It's a very high stress tank to even attempt to keep peacocks in, and the larger the mbuna get, the higher the stress will be.

The "quick" deaths of the two peacocks truly sound aggression related.

If the fish had gill flukes, he would be flashing against objects in the tank. You can't see them, but the fish will usually be visibly in distress if they have them. You can sometimes notice a redness in the gill area.

As I said, not eating can be caused by many things. We know it's not a holding female. The next most obvious problem that you have is your stock list.

Without any other symptoms or signs of illness, it's impossible to make a call on this.

Observe the tank closely. You can try adding epsom salt at 1 cup per 100G, which serves as a laxative and will help prevent bloat in those not already affected.

Just keep in mind that stress can literally destroy a tank when we make poor stocking choices. You're going to need to resolve this sooner or later, and it may even be the answer to your problems right now!

Kim
 

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Discussion Starter · #6 ·
Kim thanks for your honesty as well as educated responses. I am sure you are righton all accounts.
I am not the most experienced with Cichlids, and am not by any means a collector, so hybrids woudl not matter tome as long as they are nice looking, and I am not one to bring fish back to the store and I do not sell them, they will live or die with me.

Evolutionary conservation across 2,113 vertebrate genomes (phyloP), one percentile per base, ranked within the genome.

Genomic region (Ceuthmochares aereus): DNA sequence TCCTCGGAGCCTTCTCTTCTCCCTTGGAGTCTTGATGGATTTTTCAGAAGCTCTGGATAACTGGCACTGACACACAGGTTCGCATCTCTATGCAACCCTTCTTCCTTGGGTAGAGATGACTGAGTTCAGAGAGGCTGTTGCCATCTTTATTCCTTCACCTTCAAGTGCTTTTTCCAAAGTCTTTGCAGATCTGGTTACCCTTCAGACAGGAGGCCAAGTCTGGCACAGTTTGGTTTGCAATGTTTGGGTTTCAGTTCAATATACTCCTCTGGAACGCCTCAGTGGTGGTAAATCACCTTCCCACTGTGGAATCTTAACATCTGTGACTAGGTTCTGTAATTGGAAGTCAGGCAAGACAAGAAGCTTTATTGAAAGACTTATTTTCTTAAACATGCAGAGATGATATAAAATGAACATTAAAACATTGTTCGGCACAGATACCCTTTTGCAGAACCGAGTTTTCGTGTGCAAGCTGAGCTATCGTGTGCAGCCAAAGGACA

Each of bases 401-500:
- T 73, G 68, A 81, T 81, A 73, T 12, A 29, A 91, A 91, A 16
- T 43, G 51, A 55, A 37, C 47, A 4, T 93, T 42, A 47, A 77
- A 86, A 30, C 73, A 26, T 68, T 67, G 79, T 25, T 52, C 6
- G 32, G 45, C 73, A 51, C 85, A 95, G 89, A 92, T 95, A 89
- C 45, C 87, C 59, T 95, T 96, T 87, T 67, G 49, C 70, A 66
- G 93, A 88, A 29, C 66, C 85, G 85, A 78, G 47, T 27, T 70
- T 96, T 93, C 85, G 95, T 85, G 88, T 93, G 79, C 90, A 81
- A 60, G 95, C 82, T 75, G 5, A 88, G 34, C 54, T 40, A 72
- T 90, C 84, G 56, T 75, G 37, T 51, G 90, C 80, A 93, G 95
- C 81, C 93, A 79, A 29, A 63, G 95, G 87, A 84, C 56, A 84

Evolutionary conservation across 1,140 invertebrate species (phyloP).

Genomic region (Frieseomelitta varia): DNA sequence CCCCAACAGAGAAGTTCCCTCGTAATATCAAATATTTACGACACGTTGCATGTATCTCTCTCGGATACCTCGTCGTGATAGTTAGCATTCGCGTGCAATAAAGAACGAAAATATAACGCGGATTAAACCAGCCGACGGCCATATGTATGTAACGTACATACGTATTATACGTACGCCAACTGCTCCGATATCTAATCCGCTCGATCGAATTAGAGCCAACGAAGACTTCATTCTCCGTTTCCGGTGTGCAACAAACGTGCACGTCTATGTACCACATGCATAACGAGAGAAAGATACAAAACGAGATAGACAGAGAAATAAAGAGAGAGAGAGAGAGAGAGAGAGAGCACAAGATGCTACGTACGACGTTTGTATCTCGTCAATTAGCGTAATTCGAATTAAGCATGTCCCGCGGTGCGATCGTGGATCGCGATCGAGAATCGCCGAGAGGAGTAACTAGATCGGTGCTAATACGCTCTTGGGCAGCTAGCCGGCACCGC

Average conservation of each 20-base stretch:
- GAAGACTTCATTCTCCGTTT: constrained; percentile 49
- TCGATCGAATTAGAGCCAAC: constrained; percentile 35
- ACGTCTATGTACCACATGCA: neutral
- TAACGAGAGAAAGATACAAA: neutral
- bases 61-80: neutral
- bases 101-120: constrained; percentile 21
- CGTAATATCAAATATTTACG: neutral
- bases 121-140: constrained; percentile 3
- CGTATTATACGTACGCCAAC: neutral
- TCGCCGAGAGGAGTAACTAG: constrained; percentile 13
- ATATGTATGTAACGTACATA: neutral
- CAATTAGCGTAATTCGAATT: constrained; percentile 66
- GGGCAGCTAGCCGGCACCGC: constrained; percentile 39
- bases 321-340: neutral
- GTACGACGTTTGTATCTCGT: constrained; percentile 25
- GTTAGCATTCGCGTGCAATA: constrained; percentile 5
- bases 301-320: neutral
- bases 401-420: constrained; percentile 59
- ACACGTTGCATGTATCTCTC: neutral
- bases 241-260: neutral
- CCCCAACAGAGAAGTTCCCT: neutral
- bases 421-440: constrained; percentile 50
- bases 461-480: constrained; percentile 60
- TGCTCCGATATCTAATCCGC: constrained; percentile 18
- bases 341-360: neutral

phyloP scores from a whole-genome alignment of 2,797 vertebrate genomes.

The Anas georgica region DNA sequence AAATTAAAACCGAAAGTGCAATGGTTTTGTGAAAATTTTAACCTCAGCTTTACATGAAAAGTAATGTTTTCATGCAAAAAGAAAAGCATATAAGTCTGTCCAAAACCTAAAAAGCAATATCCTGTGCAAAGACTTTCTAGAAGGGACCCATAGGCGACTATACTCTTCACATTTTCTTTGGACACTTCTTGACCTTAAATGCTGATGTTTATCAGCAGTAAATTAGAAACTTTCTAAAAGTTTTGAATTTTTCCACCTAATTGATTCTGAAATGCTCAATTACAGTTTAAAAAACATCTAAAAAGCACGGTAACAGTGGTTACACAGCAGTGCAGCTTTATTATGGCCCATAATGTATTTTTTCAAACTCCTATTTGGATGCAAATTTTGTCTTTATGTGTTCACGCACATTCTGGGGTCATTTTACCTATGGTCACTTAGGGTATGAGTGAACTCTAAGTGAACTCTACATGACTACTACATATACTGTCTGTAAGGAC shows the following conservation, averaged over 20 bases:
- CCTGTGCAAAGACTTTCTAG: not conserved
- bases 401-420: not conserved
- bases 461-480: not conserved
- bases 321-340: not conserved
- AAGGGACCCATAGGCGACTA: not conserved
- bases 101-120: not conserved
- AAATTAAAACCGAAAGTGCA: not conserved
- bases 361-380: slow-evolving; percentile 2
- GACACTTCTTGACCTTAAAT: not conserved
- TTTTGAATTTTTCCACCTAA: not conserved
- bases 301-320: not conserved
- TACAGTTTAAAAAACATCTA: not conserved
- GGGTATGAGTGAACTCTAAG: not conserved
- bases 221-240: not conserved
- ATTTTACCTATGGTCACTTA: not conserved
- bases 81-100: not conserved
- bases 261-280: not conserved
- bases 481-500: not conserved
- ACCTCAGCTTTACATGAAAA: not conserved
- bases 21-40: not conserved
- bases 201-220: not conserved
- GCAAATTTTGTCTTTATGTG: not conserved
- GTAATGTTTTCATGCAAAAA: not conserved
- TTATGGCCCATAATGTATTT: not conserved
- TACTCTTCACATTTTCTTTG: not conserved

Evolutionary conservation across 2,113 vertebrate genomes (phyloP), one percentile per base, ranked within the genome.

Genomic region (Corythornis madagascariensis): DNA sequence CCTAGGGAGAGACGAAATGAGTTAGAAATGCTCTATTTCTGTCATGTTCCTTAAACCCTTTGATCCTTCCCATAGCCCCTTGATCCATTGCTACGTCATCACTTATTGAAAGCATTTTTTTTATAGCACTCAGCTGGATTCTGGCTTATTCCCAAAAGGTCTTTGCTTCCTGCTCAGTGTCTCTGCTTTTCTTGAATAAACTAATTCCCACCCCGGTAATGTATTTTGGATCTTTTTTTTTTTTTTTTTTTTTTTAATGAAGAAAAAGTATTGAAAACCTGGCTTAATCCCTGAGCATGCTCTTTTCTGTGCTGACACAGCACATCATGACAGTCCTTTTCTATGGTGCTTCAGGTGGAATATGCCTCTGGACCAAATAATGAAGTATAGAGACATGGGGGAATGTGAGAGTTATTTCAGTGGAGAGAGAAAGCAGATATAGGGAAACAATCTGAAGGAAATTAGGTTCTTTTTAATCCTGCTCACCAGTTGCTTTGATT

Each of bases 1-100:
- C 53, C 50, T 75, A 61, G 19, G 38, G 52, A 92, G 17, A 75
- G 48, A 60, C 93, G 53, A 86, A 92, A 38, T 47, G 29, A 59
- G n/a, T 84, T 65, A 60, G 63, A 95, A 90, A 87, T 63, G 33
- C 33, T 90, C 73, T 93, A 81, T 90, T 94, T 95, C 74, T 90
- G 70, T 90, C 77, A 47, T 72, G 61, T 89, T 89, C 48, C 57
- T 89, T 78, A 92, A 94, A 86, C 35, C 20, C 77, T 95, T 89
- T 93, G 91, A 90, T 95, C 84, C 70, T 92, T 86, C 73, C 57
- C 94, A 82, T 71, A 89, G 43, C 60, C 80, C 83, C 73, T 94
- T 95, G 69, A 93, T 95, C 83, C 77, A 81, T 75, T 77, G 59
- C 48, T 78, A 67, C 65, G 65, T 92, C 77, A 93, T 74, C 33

I feel bad I have made some poor choices, however it was not by design, mostly bad advice.

I will try and keep an eye and try to take out any aggressors that are too aggressive. Would you consider or feel that maybe taking out the multiples of all species, except maybe the Labs would be a good Idea? I know from doing a lot of reading the males USUALLY, and I say that lightly, have egg spots, should I try to remove and just attempt to keep obne of all?
thanks for all your assits,
Darren
 

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You aren't the first hobbyist who has been misinformed by a LFS, and you won't be the last.

If you don't care about breeding, why don't you shoot for an all male tank?

Unfortunately, you will have to remove ALL females from the tank in order to have some peace. Both males and females have egg spots. The only true way to sex the species you have is by venting them. The kenyi are dimorphic, so once they mature you can tell by colour...Males will be yellow while females will remain blue.

Kim
 

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Discussion Starter · #8 ·
Thanks Kim, Venting?? Not even sure what that is. Iknow it has something to do with the sex organs on the underside, however have never done it, not sure I would know what to look for.
I would not mind an all male tank at all. I just love teh fish, would love them to just get a long somewhat ya know?!
I will wait. I am taking the red zebras out as ell as the Keni, have friend that will take them.
I hate to get rid of them as they are nice looking fish, however I need to remove the trouble.
Thanks. D